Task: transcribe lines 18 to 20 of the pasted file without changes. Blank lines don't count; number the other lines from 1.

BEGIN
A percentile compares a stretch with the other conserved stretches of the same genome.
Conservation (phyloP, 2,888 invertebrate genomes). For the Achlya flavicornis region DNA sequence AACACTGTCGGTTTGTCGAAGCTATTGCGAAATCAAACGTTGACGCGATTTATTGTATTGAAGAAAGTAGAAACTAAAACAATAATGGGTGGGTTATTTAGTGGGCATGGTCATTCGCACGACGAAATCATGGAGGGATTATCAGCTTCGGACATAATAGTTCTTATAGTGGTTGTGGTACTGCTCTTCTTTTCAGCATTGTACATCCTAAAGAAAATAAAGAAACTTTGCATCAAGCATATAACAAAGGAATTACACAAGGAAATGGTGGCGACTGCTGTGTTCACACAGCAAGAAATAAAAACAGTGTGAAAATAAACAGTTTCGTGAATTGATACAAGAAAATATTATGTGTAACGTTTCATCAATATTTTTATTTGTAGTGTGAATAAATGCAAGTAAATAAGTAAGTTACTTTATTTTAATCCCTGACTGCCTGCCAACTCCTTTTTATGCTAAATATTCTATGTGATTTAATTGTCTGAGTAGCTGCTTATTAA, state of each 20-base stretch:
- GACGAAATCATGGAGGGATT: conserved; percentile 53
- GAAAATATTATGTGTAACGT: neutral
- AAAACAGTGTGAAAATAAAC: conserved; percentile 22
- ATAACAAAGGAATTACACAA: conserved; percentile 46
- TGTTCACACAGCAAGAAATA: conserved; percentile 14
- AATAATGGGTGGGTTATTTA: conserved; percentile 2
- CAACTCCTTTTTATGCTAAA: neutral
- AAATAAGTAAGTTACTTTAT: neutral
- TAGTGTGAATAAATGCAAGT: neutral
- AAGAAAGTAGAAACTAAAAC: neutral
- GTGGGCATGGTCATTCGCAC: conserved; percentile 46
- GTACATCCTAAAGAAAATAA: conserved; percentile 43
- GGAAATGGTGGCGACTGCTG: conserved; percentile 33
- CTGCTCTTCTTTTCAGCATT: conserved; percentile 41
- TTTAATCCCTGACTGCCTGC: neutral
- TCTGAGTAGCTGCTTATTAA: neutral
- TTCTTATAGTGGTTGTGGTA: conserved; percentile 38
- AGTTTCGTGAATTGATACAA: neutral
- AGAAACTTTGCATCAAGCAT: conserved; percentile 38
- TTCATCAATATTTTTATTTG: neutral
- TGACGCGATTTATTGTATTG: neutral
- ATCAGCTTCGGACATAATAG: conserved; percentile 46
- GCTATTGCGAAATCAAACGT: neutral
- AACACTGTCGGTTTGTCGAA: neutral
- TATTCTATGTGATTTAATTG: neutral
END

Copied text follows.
- TCTGAGTAGCTGCTTATTAA: neutral
- TTCTTATAGTGGTTGTGGTA: conserved; percentile 38
- AGTTTCGTGAATTGATACAA: neutral